Rodney Stark, the influential and controversial sociologist who argued for rational choice in religion, died last month at age 88.
Stark made the case that religious conversion, commitment, and cultural vitality should be understood in terms of costs and benefits. He rejected the common assumption that people practice a religion because they agree with the theology, arguing creedal affirmations are secondary to social connections. And he rejected academic accounts of belief as “false consciousness” or fundamentally irrational.
In more than 30 books published across seven decades—including The Churching of America 1776-1990, with Roger Finke; The Future of Religion, with William Sims Bainbridge; and The Rise of Christianity, by himself—Stark countered that religious life wasn’t any different from other human activity. It could only be understood in terms of social connections and people’s rational choices.
“That is the basis for my whole sociology of religion: people are as thoughtful and rational about their religious choices as they are about other choices in life,” Stark once said. “If you assume that people make rational choices about religion, you start seeing how the world works a whole lot better.”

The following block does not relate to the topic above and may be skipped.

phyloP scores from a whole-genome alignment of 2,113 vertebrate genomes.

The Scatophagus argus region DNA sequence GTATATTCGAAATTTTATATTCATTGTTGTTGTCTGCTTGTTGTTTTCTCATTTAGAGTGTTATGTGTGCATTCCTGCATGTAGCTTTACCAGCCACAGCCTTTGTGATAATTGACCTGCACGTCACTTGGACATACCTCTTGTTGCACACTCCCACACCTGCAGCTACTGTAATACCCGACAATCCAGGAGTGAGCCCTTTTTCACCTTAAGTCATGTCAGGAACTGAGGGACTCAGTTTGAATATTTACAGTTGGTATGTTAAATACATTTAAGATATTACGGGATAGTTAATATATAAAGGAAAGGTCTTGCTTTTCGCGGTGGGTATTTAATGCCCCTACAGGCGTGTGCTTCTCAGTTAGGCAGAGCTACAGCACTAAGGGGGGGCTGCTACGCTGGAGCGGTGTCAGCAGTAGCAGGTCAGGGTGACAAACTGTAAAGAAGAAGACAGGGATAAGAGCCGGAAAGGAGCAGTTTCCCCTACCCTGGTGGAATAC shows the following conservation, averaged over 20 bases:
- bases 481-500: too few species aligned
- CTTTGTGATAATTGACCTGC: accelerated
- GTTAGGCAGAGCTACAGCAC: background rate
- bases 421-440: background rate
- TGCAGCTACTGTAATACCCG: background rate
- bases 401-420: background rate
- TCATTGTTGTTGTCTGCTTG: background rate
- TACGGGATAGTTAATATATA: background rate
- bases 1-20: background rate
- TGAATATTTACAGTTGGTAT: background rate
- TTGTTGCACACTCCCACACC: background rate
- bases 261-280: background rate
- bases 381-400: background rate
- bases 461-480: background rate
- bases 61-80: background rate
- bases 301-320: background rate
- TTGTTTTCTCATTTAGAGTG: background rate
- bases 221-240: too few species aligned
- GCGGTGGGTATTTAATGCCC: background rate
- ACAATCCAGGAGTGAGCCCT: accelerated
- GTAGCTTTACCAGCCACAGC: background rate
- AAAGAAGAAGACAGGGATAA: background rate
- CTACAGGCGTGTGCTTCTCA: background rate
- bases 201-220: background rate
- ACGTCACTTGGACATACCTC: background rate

The “rational choice theory,” as it was called, also led Stark to make influential arguments about religious competition and why some movements grow and others decline. According to his research, religious groups that make it easier to join and participate will—counterintuitively—see fewer people join and participate. Those who emphasize their difference and social deviance, on the other hand, will see numbers increase.
“Thousands of articles and books have sought to build upon or challenge Stark’s bold claims,” Conrad Hackett, senior demographer at the Pew Research Center, wrote on Twitter. "His prose was clear, compelling and abundant.”
Stark is sometimes credited with reviving the sociology of religion, though that ignores the critical work of his peers and rivals, such as Robert Bellah and Peter Berger. Stark was, however, very effective at provoking interest in his research questions. He did this partly by being a contrarian. One of his fundamental theoretical commitments often seemed to be that the consensus and conventional wisdom were wrong.
He also allowed himself to follow his interests beyond disciplinary lines, working on what he wanted to work on. He had a knack for finding new topics and questions that drew more people to his research.
“I don’t think I have a brand,” he wrote. “I am a dedicated, even reckless eclectic.”
An unusual accomplishment
Stark was born July 8, 1934, and raised in Jamestown, North Dakota, about 100 miles west of Fargo and 100 miles east of Bismarck.
Vanderbilt sociologist Gary Jensen once remarked that in their field of academia, that set Stark apart. “He’s the only PhD in sociology from North Dakota that I know,” Jensen said. “That’s a rather unusual accomplishment in sociology as a discipline.”